Communication Practices

This course is an introduction to the study and practice of communication production techniques. The main focus of the course will be practical, affording students ample time to produce original works. In doing so, students will begin to master the use of the computer as a creative tool and to explore how they might draw on other media (text, music, painting, drawing, theatre, and sculpture) in their productions. We will inform this practical focus by attending to the theoretical context of digital media in order to better understand the current problems facing the genre and the role that digital technology might have in expanding communications languages and traditions.

Students will acquire the practical skills necessary to produce digital “cinematic” projects by being required to complete a series of production assignments that use both optical/analogue and computer-generated imagery. The specific technical skills that students can expect to learn touch on central technical and formal aspects pertaining to digital media and communications processes.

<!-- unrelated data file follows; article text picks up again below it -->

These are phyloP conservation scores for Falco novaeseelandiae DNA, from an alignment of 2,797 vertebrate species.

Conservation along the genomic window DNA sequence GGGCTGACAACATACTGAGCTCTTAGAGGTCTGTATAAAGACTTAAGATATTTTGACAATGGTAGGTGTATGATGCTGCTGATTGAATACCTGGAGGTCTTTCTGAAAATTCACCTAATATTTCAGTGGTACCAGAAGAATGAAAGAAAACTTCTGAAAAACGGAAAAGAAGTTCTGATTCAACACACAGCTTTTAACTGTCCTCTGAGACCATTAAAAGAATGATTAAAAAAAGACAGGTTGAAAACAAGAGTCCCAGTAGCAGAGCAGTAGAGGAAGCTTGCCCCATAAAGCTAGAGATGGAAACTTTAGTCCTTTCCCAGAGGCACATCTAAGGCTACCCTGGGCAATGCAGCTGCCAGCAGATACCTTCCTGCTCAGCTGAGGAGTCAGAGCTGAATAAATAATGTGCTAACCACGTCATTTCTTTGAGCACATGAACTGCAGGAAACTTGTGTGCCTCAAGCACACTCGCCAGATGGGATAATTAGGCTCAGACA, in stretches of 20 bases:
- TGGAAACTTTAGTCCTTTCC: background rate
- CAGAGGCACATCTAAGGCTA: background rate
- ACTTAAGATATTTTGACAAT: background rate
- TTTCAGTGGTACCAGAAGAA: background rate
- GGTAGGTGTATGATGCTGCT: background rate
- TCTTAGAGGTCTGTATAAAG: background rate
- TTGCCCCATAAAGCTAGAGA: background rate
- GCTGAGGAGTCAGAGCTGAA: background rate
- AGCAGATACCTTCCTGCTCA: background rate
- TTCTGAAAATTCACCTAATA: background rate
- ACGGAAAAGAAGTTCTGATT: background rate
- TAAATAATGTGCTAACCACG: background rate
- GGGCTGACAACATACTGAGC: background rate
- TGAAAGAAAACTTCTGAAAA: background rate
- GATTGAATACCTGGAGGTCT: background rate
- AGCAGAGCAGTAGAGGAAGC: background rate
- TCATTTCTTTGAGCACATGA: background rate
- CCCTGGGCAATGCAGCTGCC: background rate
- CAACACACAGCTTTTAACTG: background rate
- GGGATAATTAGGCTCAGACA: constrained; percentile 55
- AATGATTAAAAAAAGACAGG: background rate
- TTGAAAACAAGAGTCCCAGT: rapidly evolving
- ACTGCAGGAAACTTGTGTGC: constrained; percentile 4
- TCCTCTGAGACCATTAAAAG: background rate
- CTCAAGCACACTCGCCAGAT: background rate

The course will provide a theoretical context by means of assigned readings and viewings. We will critically reflect on the fruits of our labor in the course of in-class critique and discussion pertaining to the nature of digital productions. The goal being to cultivate constructive criticism of our own artistic products and those of others, and to place digital art, including our own, within the tradition of contemporary culture and aesthetics.

The goal of this course is to develop the students’ ability to communicate effectively in a collaborative environment as well as to work autonomously and responsibly. Students are responsible for accessing the assignments and research material online, when applicable, organizing their materials and time, and for purchasing project materials and the text, if stipulated.

The production schedule is provisional. Depending on our progress, and in common with all good syllabi, the dates and subject matter described in the distributed course outline may change, depending on our temporal and learning progress.


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